A Very Bad Dream
The first 4 "Nightmare on Elm Street" movies were a rollercoaster which went good, bad, good and then bad again so theoretically the 5th movie "A Nightmare on Elm Street: The Dream Child" should once more be good. Unfortunately theory is wrong because "A Nightmare on Elm Street: The Dream Child" is bad and rather dull with little of it being that good. It does follow on from the previous movies with the survivor of the last movie returning to find Freddy up to his old tricks again having found a new way of plaguing people's lives but beyond that there is nothing about "A Nightmare on Elm Street: The Dream Child" which is really that good.
Having survived the murderous ways of Freddy Krueger (Robert Englund) once again Alice (Lisa Wilcox) finds that he is back again and again after her and her friends. But this time Freddy has another way of getting at her and that is through the dreams of the unborn child she is carrying. As Freddy starts picking off her friends she tries to free the spirit of his dead mother in the hope that she can be the one who can stop Freddy's campaign of terror.
So as already mentioned "A Nightmare on Elm Street: The Dream Child" manages to be a continuation of the legend with Alice still being plagued by Freddy which also means that her friends are also plagued by the knife fingered nightmare. To try and make it a bit different we learn that Alice is pregnant and so Freddy manages to terrorize people by materializing through the foetus's dreams. And to add to that and try and give a bit of substance we get a bit of Freddy history where we discover who his mother was and how comes she ends up giving birth to the future nightmare stalker. It's then a shame really that none of this is that interesting and "A Nightmare on Elm Street: The Dream Child" ends up a movie which feeds on visuals rather than an interesting storyline which could have effectively built upon the legend.
Ignoring the disappointing story and "A Nightmare on Elm Street: The Dream Child" becomes all about the special effects be it the various incarnations of Freddy in different guises or the way he draws people into his nightmare world. Now on a visual level it is impressive and there are many nice touches such as the way the cartoonist friend, I forgot his name because he's uninteresting, gets drawn into Freddy's world via his drawings, very much in the style of Aha's "Take on Me" music video. And a scene where Freddy ends up as a waiter at a dinner party is also a treat for the eyes. But scene after scene of great visuals don't make up for what ends up a pointless storyline.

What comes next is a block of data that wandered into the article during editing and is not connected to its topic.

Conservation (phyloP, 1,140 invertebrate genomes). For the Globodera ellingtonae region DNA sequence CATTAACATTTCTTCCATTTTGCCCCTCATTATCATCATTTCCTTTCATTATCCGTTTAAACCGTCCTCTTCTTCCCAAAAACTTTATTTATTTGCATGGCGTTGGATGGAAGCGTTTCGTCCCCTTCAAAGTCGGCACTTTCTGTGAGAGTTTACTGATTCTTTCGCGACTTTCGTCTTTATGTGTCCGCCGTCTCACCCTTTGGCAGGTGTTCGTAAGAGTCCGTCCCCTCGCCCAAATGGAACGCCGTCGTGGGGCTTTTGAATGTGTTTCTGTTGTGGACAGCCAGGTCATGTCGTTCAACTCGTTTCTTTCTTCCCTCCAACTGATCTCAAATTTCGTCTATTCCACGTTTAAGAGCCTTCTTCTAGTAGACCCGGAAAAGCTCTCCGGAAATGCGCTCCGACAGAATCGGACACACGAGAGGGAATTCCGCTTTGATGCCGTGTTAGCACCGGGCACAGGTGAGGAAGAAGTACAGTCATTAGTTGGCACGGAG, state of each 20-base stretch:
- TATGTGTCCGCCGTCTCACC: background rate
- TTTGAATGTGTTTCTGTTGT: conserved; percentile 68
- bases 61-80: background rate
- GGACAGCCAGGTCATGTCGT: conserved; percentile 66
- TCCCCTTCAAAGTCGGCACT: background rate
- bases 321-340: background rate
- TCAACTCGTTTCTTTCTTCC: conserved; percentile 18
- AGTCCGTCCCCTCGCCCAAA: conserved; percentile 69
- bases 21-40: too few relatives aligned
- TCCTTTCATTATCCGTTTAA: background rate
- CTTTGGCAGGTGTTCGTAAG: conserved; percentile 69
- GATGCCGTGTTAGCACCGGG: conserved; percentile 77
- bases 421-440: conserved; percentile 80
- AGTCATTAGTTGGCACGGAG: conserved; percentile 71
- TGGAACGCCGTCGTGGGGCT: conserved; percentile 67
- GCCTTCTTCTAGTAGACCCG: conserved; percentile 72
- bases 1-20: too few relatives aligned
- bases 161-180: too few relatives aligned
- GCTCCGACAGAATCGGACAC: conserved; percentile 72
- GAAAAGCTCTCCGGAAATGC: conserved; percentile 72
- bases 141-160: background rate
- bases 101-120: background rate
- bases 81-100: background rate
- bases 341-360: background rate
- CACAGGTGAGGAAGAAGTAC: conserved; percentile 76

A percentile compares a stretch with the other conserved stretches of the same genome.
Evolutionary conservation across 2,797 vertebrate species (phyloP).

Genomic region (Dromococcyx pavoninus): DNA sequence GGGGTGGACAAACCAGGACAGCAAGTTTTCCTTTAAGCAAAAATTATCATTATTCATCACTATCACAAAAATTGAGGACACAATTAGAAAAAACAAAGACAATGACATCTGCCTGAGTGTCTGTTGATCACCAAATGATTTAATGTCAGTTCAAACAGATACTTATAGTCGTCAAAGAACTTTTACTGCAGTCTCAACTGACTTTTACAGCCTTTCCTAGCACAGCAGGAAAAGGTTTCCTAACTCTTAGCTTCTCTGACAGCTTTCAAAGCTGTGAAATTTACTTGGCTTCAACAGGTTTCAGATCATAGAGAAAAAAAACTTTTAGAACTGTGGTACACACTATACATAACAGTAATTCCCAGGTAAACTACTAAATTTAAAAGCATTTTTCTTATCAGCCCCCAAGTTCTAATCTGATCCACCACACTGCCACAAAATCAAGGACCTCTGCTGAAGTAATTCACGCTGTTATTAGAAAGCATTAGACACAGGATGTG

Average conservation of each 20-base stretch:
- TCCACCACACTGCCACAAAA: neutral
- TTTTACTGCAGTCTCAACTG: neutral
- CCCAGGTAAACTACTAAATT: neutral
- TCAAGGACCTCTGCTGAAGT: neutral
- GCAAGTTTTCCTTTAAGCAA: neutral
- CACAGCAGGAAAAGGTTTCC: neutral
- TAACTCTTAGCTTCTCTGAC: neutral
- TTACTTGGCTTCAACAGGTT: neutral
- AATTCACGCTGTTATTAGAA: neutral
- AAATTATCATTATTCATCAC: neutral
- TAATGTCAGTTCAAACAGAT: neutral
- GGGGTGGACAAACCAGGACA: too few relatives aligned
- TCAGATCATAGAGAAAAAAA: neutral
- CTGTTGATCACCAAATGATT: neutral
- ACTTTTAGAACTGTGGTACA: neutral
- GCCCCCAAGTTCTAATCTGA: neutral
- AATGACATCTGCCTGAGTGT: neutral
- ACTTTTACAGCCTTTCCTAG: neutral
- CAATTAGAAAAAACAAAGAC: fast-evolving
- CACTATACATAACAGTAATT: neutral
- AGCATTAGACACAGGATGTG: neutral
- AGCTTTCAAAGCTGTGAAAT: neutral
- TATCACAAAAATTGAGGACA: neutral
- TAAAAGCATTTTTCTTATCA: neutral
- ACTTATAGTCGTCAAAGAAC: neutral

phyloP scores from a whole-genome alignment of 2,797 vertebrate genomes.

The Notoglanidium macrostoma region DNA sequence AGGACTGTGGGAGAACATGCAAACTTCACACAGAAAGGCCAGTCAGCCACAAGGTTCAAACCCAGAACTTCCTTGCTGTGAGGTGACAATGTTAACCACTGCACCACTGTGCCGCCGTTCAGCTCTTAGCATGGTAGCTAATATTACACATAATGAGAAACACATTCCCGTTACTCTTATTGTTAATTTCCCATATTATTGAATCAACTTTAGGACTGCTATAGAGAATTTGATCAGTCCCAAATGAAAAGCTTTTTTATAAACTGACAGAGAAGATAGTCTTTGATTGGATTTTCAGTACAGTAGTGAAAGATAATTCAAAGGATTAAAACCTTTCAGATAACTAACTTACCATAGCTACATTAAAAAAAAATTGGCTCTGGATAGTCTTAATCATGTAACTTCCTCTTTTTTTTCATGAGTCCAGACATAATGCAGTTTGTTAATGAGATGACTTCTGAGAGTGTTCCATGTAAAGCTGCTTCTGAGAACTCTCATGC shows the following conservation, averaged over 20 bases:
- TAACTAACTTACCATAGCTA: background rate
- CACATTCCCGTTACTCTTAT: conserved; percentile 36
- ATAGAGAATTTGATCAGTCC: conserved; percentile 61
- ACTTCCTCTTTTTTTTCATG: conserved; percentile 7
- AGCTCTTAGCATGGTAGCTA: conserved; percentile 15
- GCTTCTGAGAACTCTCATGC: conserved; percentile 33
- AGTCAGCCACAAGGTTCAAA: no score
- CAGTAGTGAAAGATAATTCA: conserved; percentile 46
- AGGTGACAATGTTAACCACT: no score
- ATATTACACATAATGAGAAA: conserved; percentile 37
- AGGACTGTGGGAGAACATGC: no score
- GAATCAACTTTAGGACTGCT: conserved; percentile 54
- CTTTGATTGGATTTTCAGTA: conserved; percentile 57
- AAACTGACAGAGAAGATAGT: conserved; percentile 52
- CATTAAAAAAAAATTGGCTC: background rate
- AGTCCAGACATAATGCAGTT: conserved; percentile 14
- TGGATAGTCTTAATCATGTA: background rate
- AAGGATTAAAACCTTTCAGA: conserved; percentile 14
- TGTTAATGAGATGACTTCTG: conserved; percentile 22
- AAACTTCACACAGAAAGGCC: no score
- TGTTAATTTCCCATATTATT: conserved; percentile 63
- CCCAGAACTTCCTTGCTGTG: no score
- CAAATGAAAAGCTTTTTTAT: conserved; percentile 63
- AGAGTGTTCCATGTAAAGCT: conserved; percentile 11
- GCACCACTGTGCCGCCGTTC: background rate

Harking back to the deficient storyline it has to be said that whilst pointless and expectedly daft the various scenes surrounding Freddy's mum are quite good. When we first meet her at what is a mental institution where she works it is quite disturbing and whilst we don't see much the implied horror of what happens works a treat. It's just a shame that the decent level of implied horror doesn't continue through out. And to be honest I found "A Nightmare on Elm Street: The Dream Child" one of the least scary movies in the franchise.
As for the acting well you don't expect great things and you don't get great things either. Lisa Wilcox leads the movie as Alex and does okay as does Kelly Jo Minter as her friend Yvonne but they're not memorable performances. And whilst the level of horror wasn't frightening Robert Englund seems to be having more fun as Freddy with more scenes which allow him to explore what is almost comedy horror such as the dining room scene. But none of it is great and like the movie is instantly forgettable.
What this all boils down to is that "A Nightmare on Elm Street: The Dream Child" is sadly another disappointing movie in "The Nightmare on Elm Street" franchise and other than featuring plenty of nice special effects and visuals doesn't really deliver what other "Nightmare on Elm Street" movies have. It most certainly isn't very scary and in fact is more daft than anything else although learning a bit more about Freddy's murky past makes it a little bit interesting and I do mean just a little bit.